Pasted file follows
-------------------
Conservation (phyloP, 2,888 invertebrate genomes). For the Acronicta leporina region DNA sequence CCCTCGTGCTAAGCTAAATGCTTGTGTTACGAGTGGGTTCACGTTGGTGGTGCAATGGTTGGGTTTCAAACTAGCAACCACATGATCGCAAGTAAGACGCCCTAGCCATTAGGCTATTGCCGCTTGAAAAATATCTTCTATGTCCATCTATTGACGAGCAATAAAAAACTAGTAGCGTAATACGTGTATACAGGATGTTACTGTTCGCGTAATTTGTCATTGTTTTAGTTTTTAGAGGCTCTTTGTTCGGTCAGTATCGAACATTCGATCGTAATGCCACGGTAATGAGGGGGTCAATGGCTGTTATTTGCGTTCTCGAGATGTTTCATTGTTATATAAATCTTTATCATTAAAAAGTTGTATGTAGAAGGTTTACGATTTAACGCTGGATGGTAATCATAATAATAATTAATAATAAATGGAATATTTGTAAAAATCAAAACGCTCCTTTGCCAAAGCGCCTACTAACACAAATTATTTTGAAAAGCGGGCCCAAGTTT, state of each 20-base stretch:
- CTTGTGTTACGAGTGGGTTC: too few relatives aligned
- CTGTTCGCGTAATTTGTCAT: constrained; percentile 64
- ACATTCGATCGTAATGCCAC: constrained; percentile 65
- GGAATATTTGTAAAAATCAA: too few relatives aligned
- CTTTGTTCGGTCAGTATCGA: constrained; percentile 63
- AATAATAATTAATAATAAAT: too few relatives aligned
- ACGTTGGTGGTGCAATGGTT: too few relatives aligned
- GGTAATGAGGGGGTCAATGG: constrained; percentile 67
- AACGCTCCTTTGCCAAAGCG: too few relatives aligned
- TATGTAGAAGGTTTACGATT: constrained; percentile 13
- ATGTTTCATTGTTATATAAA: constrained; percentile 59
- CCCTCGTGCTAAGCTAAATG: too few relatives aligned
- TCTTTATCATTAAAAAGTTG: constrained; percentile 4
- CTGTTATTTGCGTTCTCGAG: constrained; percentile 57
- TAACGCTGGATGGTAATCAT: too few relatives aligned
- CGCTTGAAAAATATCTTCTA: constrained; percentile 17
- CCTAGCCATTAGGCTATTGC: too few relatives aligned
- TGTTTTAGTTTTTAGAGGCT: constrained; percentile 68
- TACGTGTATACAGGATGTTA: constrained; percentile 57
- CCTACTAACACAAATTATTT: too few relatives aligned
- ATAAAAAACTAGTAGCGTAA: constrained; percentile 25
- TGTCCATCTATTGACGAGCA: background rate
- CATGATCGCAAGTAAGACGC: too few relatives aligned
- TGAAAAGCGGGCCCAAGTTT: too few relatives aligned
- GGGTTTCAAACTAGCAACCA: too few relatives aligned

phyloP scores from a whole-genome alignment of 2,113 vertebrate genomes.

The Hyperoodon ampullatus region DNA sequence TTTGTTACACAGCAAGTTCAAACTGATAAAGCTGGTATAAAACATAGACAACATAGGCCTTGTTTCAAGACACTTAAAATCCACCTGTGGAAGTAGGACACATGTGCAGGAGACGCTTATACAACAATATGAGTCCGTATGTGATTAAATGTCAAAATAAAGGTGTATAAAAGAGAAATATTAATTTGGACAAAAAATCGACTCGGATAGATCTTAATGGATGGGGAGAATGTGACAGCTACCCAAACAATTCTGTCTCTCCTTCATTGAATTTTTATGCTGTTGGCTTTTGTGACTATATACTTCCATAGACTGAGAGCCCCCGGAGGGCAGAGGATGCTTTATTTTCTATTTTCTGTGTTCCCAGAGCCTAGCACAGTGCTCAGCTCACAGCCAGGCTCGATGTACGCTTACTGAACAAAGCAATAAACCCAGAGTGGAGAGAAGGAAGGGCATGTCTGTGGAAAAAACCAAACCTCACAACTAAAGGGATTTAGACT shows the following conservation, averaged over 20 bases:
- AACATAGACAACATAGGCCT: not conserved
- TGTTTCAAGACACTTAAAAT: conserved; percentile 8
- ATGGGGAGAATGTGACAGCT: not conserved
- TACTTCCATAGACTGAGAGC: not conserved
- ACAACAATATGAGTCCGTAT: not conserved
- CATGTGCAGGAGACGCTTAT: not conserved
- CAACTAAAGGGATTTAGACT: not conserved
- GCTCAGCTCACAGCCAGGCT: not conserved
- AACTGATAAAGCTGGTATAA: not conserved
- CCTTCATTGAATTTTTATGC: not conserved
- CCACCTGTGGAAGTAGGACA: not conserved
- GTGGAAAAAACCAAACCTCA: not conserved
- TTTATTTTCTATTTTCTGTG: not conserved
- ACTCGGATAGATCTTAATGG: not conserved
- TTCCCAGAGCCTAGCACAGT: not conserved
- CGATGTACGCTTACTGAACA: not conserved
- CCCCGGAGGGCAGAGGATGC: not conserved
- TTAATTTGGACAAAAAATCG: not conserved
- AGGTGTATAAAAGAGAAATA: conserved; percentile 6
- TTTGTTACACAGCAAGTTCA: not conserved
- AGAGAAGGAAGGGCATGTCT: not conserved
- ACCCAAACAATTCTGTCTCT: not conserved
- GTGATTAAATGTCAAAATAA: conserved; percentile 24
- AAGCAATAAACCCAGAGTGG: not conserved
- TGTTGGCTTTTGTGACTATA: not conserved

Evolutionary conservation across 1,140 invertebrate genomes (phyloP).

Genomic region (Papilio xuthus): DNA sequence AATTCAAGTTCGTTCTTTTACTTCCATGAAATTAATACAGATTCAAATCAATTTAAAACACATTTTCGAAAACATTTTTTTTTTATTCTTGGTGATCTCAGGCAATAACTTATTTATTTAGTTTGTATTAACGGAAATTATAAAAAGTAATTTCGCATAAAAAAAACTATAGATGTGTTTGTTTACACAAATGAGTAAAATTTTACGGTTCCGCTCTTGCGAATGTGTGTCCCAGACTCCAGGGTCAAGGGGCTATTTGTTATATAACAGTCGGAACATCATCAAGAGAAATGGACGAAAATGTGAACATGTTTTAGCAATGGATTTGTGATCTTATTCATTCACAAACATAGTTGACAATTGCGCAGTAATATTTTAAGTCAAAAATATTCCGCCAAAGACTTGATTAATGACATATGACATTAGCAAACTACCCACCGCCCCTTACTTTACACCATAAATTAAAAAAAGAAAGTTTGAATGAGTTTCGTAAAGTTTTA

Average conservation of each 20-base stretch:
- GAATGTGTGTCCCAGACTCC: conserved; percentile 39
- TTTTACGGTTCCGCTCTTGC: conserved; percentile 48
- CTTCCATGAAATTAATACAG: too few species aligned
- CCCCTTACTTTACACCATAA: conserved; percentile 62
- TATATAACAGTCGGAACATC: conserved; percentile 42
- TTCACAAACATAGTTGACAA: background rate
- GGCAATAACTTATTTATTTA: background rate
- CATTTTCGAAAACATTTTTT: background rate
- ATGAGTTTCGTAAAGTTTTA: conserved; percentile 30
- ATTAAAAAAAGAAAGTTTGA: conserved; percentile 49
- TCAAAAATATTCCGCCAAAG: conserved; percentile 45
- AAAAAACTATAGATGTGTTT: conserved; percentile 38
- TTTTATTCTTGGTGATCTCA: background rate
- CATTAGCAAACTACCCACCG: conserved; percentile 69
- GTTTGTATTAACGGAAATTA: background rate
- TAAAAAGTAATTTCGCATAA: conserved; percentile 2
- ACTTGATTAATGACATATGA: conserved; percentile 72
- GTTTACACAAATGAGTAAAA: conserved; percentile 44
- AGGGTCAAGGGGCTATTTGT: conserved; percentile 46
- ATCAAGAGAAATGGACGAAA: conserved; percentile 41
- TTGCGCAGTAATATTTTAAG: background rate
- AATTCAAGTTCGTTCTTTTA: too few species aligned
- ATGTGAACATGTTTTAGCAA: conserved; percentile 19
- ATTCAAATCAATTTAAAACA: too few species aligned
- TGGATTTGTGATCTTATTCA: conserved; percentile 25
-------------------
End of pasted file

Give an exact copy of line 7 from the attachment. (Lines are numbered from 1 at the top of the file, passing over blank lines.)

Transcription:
- AATAATAATTAATAATAAAT: too few relatives aligned